STYLING: Natasha Duff-Cole from Ladies of Lineage

In 2010, Natasha Duff-Cole was so engrossed in her new business, an online platform for buying and selling designer wedding dresses, that she forgot to look for her own wedding dress. Four months before her wedding in April, she visited her future in-laws in London. “I was greeted by my future mother-in-law,” she says, “who reminded me that if I didn’t buy a dress soon, I would wear a dress from my closet at the end of the aisle.”

She landed in a small boutique 30 miles southeast of London in Royal Tunbridge Wells called The Pantiles Bride, where she had the entire showroom to herself. When she found her dress, she stood admiring it in a mirror lit by large picture windows which overlooked the street. Passers-by smiled and gave him a thumbs up.

She hurriedly ordered the dress from Spain, but the company wouldn’t ship to the United States. A month before her wedding, Duff-Cole’s stepfather flew from London to Charlotte with the dress in his lap. She had it custom-made and ready to wear with less than two weeks before the big day.

Duff-Cole, now 37, says this little bridal boutique has inspired line ladiesthe Charlotte-based boutique she grew out of the humble online platform that distracted her from her own wedding 12 years ago.

The idea for the business came from his work for Ardent Associates, a market research firm in Charlotte. She tracked textile sales on online platforms like Craigslist and noticed one item listed time and time again: designer wedding dresses. This realization prompted her to launch her own online platform, Lineage Bridal, in 2009. She still ran it when she married her husband, Grant, in 2011. That same year, she opened her first physical store. of the same brand. name in a 400 square foot space behind Bank of America Stadium.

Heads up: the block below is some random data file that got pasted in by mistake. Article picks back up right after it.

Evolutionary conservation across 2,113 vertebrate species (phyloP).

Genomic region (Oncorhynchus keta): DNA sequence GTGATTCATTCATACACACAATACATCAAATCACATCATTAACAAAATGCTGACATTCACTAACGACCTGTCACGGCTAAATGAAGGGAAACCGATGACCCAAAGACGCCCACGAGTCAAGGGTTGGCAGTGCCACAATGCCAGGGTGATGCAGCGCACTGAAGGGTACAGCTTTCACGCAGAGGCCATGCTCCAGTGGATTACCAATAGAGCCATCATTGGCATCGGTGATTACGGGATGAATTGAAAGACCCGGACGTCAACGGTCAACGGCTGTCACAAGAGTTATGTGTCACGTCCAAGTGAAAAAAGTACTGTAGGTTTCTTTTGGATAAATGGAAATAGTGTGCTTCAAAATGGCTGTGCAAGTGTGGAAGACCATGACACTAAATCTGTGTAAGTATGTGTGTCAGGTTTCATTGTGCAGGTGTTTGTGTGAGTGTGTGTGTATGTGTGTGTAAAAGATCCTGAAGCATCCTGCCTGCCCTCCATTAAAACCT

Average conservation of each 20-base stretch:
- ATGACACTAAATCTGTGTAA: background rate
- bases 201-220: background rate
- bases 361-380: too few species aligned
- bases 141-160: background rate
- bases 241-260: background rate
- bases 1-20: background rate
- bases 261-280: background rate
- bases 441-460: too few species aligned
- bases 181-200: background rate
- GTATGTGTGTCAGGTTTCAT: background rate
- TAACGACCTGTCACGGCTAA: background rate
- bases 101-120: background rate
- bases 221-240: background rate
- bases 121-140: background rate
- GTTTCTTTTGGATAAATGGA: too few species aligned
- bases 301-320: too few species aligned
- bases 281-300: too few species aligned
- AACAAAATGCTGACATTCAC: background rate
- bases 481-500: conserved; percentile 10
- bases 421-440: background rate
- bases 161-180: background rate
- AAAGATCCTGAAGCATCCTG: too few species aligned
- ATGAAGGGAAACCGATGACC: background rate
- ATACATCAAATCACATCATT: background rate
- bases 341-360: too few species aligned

Two years later, she moved her shop to Dilworth and renamed Ladies of Lineage, then expanded to a second store in Fort Mill in 2018. She added other high-profile designers and sold dresses for up to 4 $000. In September, Duff-Cole moved the Dilworth boutique to Phillips Place in SouthPark, where it offers dresses up to $15,000 from designers like Mira Zwillinger, Eisen Stein and Marchesa Notte.

Courtesy of Lindley Battle Photography

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363a7556Duff-Cole pairs each bride-to-be with a stylist who takes her into the store to choose each dress she tries on. Once a bride decides on her favorite dress (or two), she moves from her suite to a larger mirror in the middle of the boutique where family and friends wait and sip champagne. There, she picks out accessories and basks in her reflection, surrounded by natural light from the store’s windows, in what Duff-Cole calls “yes time.”

Ladies of Lineage never schedules brides to start their dates at the same time, so each bride has her own time in front of the “yes” mirror, just like Duff-Cole did in this little boutique. outside of London.

“Every bride is at a different place in her life, with elements that make her experience of finding and wearing a wedding dress different from each other,” says Duff-Cole. “Her family comes together to celebrate her life with her lifelong partner. This may be the last time a grandparent attends a big family reunion. Maybe the father of the bride is not not there to walk her down the aisle. We are not always aware of the elements of every bride’s day.

But what Ladies of Lineage can do, she says, is make sure the bride gets the time and personal attention she needs to pick out a dress she loves — and not have to rely on a brother-in-law to get her across the ocean on his knees a few weeks before “I do”.

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